Will Opsahl will follow family tradition of playing men's college basketball

Will Opsahl will follow family tradition of playing men’s college basketball

Oct. 7—GOODHUE — Goodhue senior Will Opsahl definitely wanted to continue the family tradition of playing men’s college basketball. And now he’s going to get that opportunity.

The 6-foot-7 guard recently announced his commitment to play college basketball at Division II Minnesota State, Mankato.

“I’m super excited about that and the next step for me,” Opsahl said.

His father, Mark, played Division III basketball at Hamline University. His brother, Ben, played at Rochester Community and Technical College. So from a young age, playing college ball was Will Opsahl’s goal.

“It was definitely something I wanted to strive for,” he said. “Watching my brother play basketball, watching my sister (Kate), it’s definitely something I wanted to do from a young age. Basketball’s always been my favorite sport.”

Opsahl said his father and brother were driving forces in his life that helped push him to succeed in sports.

“Especially my dad,” Opsahl said. “My dad’s played a huge part in my basketball career and my life. He’s always been there for me and been a great mentor for me as a coach and a trainer.”

Mark Opsahl coached his younger son at the youth level and is now an assistant coach at Goodhue High School.

Opsahl had offers from four universities in the Northern Sun Intercollegiate Conference. He really liked the facilities, coaching staff and the academic possibilities at Minnesota State. Relationships with the coaches at Minnesota State was his top reason for choosing the Mavericks. But it was also appealing being about an hour and a half from home so his friends and family will be able to watch him play.

“Being able to have friends and family (watch), that’s big for me just to have that support,” Opsahl said. “The location is definitely a fit and played a factor in my recruiting and decision-making process.”

Goodhue head coach Matt Halverson said that on the court, Opsahl is “dynamic” with his defensive ability to guard both big and smaller players and his strong overall offensive game. His size helps him create mismatches against smaller guards.

“He’s 6-foot-7 and yet has point-guard ability,” Halverson said. “He will play point guard for us and then he can also go down in the post.”

“I think one of the better parts of my game is my passing and getting other teammates involved,” Opsahl said. “I love passing just as much as I like getting a bucket.”

Opsahl hopes to use his size and vision to his advantage as he transitions into college basketball. Halverson likes the odds of that happening.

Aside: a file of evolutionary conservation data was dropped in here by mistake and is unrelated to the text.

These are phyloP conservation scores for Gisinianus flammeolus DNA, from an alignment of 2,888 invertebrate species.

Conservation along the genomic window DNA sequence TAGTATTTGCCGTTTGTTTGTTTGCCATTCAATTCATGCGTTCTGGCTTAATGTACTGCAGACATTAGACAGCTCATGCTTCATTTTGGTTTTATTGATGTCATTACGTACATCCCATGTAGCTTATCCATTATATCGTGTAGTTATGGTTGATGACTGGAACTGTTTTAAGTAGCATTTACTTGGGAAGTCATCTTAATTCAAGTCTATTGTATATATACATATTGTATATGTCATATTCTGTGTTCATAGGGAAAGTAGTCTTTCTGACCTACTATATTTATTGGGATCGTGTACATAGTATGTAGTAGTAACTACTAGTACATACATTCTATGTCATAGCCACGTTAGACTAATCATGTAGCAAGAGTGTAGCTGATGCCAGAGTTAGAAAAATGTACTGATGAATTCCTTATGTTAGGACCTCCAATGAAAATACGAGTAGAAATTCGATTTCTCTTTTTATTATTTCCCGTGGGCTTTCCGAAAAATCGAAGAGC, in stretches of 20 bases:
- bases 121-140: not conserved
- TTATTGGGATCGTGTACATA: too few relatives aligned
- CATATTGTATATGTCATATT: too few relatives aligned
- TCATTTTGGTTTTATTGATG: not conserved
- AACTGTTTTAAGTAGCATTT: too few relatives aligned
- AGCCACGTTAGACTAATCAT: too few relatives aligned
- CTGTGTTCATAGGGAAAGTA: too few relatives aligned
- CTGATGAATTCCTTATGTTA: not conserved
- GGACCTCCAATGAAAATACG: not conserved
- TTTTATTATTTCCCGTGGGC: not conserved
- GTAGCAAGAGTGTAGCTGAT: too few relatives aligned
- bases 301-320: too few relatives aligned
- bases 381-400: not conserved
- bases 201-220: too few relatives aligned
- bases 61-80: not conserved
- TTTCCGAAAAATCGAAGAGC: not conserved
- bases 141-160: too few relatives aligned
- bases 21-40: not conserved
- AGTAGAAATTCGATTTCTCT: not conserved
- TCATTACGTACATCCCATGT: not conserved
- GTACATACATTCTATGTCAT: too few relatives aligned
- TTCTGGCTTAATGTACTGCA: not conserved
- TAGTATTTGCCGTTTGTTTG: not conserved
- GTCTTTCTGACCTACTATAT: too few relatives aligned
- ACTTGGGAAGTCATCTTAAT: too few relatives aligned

“Basketball wise, he’s just got an extremely high IQ,” Halverson said. “He’s a very talented passer and sees the floor. That’s one reason we had to keep him at point guard, because his vision is so good.”

Opsahl is the youngest person in his class at Goodhue. He just turned 17 in August. He carries just 170 pounds on his long and lanky frame, but should have plenty of opportunity to fill out and get stronger, which is his goal as he reaches the college level.

Opsahl takes pride in being a multi-sport athlete at Goodhue. He is in his third year as the Wildcats’ starting quarterback this football season and also plays golf.

“Being the quarterback, it helps me see the field just like it helps me see the court,” he said. “And just having chemistry with my teammates.

This fall, Opsahl’s top receiver in football is Adam Poncelet. When basketball season rolls around, Opsahl and Poncelet will both be starting for a fourth season in basketball and they will be captains for a third year.

“He’s very skilled,” Poncelet said. “He’s a great passer and leader for the team.”

“I would say being a leader along with my passing is definitely up there with my strengths in the game,” Opsahl said. “I like to be a good role model for the underclassmen and younger guys. I always try to lead by example and just try to be the best teammate I can.”

Aside from passing, Opsahl is also an elite scorer with the ability to put the ball in the basket from the inside or outside. He will enter his senior season with 997 points and his goal is to finish as the Wildcats’ all-time leading scorer.

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